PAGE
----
All Eyes On The Gulf
With hurricane season in full swing, Alfa Insurance has geared up to handle claims and is advising policyholders of what they can do to minimize the threat to their lives and property.
Alfa President Jerry A. Newby said the company has updated its disaster preparedness plan to better serve its customers.
|For storm safety tips, visit the Alfa Severe Storm Center at www.alfains.com.|
"After Hurricane Ivan, Alfa handled more than 57,000 claims totaling more than $325 million," Newby said. "That experience highlighted the value of our experienced, localized customer service team, but it also gave us an opportunity to identify areas where we can improve. Our highest priority is to help our policyholders get their lives back to normal as quickly as possible."
When a hurricane enters the Gulf of Mexico, Alfa puts its claims adjusters on standby across the Southeast and is prepared to relocate additional personnel to affected areas if needed. In addition, Alfa is the only insurance company with service centers in all 67 Alabama counties. Those offices have implemented new procedures to simplify the claims process. Alfa also has supplies and generators on hand to get storm centers up and running, should they be damaged or lose power.
Additionally, Alfa has added a severe storm center page on its website (www.alfains.com). This comprehensive site provides useful information about preparing for hurricanes and other weather-related disasters. There are also links to emergency resources and a section where Alfa will release storm-related news should it be necessary. This new section of the website will help policyholders protect their lives and property and expedite claims following a storm.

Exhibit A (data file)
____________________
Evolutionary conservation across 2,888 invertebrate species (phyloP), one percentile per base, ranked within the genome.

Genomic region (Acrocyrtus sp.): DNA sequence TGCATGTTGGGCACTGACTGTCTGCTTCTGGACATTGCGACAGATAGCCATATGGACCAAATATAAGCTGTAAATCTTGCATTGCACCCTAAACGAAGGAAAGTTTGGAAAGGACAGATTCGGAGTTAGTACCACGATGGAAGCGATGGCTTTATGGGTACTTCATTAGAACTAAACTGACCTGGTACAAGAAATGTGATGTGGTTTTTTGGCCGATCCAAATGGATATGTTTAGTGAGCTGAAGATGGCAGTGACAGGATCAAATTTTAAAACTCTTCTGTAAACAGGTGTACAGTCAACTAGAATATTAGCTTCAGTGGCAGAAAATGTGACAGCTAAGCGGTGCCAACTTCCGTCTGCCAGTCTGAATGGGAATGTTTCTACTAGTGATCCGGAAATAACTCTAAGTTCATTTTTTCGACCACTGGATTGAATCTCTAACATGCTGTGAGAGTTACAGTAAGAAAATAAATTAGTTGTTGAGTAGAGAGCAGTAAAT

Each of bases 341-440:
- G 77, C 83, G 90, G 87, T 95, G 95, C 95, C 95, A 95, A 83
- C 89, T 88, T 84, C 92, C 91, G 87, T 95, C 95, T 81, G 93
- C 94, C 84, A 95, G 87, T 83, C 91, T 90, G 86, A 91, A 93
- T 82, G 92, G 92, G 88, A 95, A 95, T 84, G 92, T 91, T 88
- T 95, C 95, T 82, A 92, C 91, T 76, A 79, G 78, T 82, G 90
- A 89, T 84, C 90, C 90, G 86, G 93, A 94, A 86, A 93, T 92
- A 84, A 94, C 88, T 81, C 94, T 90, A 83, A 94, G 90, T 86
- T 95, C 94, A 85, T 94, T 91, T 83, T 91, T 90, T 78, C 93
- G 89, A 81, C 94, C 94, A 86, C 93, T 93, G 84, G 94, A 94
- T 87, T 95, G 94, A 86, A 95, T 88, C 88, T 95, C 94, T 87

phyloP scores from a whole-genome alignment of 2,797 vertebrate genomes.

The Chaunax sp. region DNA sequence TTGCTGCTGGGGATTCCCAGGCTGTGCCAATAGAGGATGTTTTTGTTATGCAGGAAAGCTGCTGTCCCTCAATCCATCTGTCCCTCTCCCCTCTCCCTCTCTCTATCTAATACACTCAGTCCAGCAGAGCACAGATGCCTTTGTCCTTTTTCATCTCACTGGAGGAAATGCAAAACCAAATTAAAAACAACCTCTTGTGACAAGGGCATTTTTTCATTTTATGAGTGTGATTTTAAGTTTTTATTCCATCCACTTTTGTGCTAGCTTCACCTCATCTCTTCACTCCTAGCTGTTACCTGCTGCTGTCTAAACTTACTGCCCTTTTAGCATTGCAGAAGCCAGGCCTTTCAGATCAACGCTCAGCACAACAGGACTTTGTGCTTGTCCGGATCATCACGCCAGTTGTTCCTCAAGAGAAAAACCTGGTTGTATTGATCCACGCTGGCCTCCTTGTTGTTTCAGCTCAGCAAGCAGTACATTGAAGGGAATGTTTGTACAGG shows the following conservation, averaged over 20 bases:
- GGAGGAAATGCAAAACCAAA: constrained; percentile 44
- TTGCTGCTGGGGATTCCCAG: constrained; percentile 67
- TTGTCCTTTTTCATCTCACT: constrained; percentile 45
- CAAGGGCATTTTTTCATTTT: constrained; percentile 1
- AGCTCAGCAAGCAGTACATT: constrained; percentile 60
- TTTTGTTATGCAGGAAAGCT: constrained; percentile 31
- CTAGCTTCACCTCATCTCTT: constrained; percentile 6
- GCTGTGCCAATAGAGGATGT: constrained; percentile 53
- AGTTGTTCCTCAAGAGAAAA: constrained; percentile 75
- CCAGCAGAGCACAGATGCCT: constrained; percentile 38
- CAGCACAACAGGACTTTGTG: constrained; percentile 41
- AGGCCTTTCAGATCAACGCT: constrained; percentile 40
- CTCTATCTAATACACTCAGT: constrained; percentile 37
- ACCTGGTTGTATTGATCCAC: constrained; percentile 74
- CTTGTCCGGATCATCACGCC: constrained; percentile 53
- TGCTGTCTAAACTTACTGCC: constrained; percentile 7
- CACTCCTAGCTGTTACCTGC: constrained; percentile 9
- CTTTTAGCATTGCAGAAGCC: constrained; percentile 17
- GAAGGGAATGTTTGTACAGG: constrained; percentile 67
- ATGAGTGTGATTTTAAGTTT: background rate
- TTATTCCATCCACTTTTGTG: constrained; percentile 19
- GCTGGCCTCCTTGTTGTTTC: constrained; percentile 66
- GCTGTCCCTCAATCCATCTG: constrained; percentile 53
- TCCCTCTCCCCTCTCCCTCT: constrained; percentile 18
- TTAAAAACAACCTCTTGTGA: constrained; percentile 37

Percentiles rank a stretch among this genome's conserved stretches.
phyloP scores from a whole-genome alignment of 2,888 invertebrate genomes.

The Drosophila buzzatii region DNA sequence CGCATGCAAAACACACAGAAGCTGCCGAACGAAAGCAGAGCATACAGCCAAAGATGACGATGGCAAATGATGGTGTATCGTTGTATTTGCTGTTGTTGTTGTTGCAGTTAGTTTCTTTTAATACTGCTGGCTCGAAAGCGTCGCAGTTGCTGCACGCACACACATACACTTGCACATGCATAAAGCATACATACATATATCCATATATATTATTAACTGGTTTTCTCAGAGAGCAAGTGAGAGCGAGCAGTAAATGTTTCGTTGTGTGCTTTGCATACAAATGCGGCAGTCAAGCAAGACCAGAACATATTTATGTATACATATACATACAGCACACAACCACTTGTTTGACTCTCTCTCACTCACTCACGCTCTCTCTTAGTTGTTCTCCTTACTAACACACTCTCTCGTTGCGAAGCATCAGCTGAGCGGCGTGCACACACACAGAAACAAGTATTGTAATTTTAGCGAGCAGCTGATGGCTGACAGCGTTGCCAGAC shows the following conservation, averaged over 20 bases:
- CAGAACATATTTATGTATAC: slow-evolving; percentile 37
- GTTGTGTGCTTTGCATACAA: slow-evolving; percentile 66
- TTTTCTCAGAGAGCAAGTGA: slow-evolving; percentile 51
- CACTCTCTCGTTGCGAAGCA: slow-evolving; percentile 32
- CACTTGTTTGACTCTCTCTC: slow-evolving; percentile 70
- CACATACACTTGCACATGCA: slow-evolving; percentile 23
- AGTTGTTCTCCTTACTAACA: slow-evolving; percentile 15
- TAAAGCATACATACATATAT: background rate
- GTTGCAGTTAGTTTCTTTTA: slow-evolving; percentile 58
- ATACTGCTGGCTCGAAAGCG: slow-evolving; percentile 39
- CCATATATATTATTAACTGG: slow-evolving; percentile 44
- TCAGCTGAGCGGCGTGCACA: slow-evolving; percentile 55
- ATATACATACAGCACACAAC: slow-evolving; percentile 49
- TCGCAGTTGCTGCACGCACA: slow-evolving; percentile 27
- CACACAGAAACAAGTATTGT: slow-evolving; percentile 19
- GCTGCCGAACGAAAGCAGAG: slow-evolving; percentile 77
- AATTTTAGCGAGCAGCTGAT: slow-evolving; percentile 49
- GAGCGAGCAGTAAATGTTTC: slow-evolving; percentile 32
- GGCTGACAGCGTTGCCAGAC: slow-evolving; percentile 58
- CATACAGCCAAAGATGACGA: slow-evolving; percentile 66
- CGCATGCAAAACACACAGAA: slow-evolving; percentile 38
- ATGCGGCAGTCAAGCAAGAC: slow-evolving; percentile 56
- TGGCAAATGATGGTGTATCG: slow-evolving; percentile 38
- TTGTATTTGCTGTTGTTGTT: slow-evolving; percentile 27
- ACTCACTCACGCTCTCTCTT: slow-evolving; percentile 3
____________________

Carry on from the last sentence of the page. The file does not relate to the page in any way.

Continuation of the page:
Newby said policyholders should first make sure their families are safe because "property can be replaced; lives can't." Once it's safe to return to a storm-damaged area, policyholders should take any steps necessary to prevent further damage and then contact their local Alfa service center to file a claim.
A poll sponsored this year in part by The National Hurricane Survival Initiative found that many residents along the East and Gulf coasts don't plan to take simple steps to protect themselves and their homes from hurricanes, despite the devastation caused by the five hurricanes last year.
The survey reported that 47 percent of those surveyed had no disaster plan for the hurricane season, 56 percent of those surveyed said they felt "not too" or "not at all" vulnerable and 25 percent would do nothing to prepare for a storm, even after a watch or warning was issued. The poll also found that one in four residents mistakenly believed they could evacuate flood-prone areas 30 minutes to an hour before a hurricane made landfall.
Some other findings of the survey included:
• More than half thought masking tape helps prevent windows from shattering. This is a widely held myth. An even larger number of people responded that they believed candles, a serious fire hazard, are a "good source of light" during a storm-induced power failure.
• Ninety-six percent of respondents were unaware that a garage door is the structural element most likely to fail first in a hurricane. And few know what to do in advance to bolster the door's structural integrity.
• Four in 10 did not know their standard homeowners policies do not insure them against flooding from a hurricane.
The Insurance Information Institute (I.I.I.) also reported that only 25 percent of residents living in a flood plain actually purchase flood insurance. This despite the fact that tropical systems are notorious for causing widespread flooding as they come ashore and homeowner policies will not cover flooding.
"Protecting your home with the proper insurance is part of responsible home ownership," said Loretta Worters, vice president of the I.I.I., in a recent press release. "That means reading and understanding your policy, and getting additional coverage if you've made changes or additions to your home."